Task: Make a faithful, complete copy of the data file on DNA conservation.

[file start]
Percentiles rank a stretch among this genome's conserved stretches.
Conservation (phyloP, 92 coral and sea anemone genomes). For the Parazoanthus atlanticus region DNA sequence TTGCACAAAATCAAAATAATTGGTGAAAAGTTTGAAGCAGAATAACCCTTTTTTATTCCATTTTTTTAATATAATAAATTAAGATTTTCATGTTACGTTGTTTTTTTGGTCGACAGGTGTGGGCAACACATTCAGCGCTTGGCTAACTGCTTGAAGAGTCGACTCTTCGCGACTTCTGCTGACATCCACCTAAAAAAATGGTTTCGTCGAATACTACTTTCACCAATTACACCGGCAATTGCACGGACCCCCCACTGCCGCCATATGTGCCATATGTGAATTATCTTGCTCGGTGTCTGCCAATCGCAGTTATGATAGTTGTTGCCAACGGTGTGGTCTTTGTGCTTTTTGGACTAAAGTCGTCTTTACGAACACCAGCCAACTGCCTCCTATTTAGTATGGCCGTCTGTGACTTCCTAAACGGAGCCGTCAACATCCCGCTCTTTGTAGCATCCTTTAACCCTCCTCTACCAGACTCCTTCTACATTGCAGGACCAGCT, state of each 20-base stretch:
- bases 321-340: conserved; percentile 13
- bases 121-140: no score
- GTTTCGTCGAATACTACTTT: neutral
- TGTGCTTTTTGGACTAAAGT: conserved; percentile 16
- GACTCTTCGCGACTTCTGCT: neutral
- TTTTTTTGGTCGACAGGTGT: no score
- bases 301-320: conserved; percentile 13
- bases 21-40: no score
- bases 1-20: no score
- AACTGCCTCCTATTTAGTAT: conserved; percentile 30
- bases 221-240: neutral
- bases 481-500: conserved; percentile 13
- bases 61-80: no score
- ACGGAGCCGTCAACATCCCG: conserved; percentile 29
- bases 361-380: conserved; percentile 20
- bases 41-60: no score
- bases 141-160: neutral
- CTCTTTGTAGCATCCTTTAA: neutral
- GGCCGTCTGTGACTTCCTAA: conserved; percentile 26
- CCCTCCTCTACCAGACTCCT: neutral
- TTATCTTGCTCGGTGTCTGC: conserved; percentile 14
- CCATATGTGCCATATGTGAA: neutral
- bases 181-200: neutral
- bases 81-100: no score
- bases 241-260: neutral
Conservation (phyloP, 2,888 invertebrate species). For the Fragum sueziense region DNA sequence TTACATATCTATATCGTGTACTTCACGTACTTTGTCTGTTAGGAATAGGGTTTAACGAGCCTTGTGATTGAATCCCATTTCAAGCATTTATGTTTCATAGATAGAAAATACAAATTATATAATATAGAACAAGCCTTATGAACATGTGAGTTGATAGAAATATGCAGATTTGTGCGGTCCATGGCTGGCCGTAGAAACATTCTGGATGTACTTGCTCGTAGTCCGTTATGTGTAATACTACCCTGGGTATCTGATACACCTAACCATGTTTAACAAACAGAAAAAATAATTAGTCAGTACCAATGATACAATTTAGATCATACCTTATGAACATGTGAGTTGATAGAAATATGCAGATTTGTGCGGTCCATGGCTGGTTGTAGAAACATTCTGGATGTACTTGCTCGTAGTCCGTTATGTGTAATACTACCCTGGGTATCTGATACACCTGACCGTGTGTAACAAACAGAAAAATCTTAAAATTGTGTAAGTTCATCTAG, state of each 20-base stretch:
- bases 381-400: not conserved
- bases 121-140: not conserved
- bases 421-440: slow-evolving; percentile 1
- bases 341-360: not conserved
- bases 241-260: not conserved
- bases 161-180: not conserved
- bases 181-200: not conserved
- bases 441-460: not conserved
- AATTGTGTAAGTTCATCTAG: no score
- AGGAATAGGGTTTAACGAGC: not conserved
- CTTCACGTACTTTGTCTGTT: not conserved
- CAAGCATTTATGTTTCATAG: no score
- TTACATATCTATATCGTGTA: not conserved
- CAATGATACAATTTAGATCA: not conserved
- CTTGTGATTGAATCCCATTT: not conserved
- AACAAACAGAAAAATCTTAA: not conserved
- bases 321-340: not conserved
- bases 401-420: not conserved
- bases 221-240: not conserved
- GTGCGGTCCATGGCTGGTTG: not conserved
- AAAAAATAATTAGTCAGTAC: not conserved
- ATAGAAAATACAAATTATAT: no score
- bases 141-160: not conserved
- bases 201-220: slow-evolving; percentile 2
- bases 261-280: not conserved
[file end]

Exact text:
Percentiles rank a stretch among this genome's conserved stretches.
Conservation (phyloP, 92 coral and sea anemone genomes). For the Parazoanthus atlanticus region DNA sequence TTGCACAAAATCAAAATAATTGGTGAAAAGTTTGAAGCAGAATAACCCTTTTTTATTCCATTTTTTTAATATAATAAATTAAGATTTTCATGTTACGTTGTTTTTTTGGTCGACAGGTGTGGGCAACACATTCAGCGCTTGGCTAACTGCTTGAAGAGTCGACTCTTCGCGACTTCTGCTGACATCCACCTAAAAAAATGGTTTCGTCGAATACTACTTTCACCAATTACACCGGCAATTGCACGGACCCCCCACTGCCGCCATATGTGCCATATGTGAATTATCTTGCTCGGTGTCTGCCAATCGCAGTTATGATAGTTGTTGCCAACGGTGTGGTCTTTGTGCTTTTTGGACTAAAGTCGTCTTTACGAACACCAGCCAACTGCCTCCTATTTAGTATGGCCGTCTGTGACTTCCTAAACGGAGCCGTCAACATCCCGCTCTTTGTAGCATCCTTTAACCCTCCTCTACCAGACTCCTTCTACATTGCAGGACCAGCT, state of each 20-base stretch:
- bases 321-340: conserved; percentile 13
- bases 121-140: no score
- GTTTCGTCGAATACTACTTT: neutral
- TGTGCTTTTTGGACTAAAGT: conserved; percentile 16
- GACTCTTCGCGACTTCTGCT: neutral
- TTTTTTTGGTCGACAGGTGT: no score
- bases 301-320: conserved; percentile 13
- bases 21-40: no score
- bases 1-20: no score
- AACTGCCTCCTATTTAGTAT: conserved; percentile 30
- bases 221-240: neutral
- bases 481-500: conserved; percentile 13
- bases 61-80: no score
- ACGGAGCCGTCAACATCCCG: conserved; percentile 29
- bases 361-380: conserved; percentile 20
- bases 41-60: no score
- bases 141-160: neutral
- CTCTTTGTAGCATCCTTTAA: neutral
- GGCCGTCTGTGACTTCCTAA: conserved; percentile 26
- CCCTCCTCTACCAGACTCCT: neutral
- TTATCTTGCTCGGTGTCTGC: conserved; percentile 14
- CCATATGTGCCATATGTGAA: neutral
- bases 181-200: neutral
- bases 81-100: no score
- bases 241-260: neutral
Conservation (phyloP, 2,888 invertebrate species). For the Fragum sueziense region DNA sequence TTACATATCTATATCGTGTACTTCACGTACTTTGTCTGTTAGGAATAGGGTTTAACGAGCCTTGTGATTGAATCCCATTTCAAGCATTTATGTTTCATAGATAGAAAATACAAATTATATAATATAGAACAAGCCTTATGAACATGTGAGTTGATAGAAATATGCAGATTTGTGCGGTCCATGGCTGGCCGTAGAAACATTCTGGATGTACTTGCTCGTAGTCCGTTATGTGTAATACTACCCTGGGTATCTGATACACCTAACCATGTTTAACAAACAGAAAAAATAATTAGTCAGTACCAATGATACAATTTAGATCATACCTTATGAACATGTGAGTTGATAGAAATATGCAGATTTGTGCGGTCCATGGCTGGTTGTAGAAACATTCTGGATGTACTTGCTCGTAGTCCGTTATGTGTAATACTACCCTGGGTATCTGATACACCTGACCGTGTGTAACAAACAGAAAAATCTTAAAATTGTGTAAGTTCATCTAG, state of each 20-base stretch:
- bases 381-400: not conserved
- bases 121-140: not conserved
- bases 421-440: slow-evolving; percentile 1
- bases 341-360: not conserved
- bases 241-260: not conserved
- bases 161-180: not conserved
- bases 181-200: not conserved
- bases 441-460: not conserved
- AATTGTGTAAGTTCATCTAG: no score
- AGGAATAGGGTTTAACGAGC: not conserved
- CTTCACGTACTTTGTCTGTT: not conserved
- CAAGCATTTATGTTTCATAG: no score
- TTACATATCTATATCGTGTA: not conserved
- CAATGATACAATTTAGATCA: not conserved
- CTTGTGATTGAATCCCATTT: not conserved
- AACAAACAGAAAAATCTTAA: not conserved
- bases 321-340: not conserved
- bases 401-420: not conserved
- bases 221-240: not conserved
- GTGCGGTCCATGGCTGGTTG: not conserved
- AAAAAATAATTAGTCAGTAC: not conserved
- ATAGAAAATACAAATTATAT: no score
- bases 141-160: not conserved
- bases 201-220: slow-evolving; percentile 2
- bases 261-280: not conserved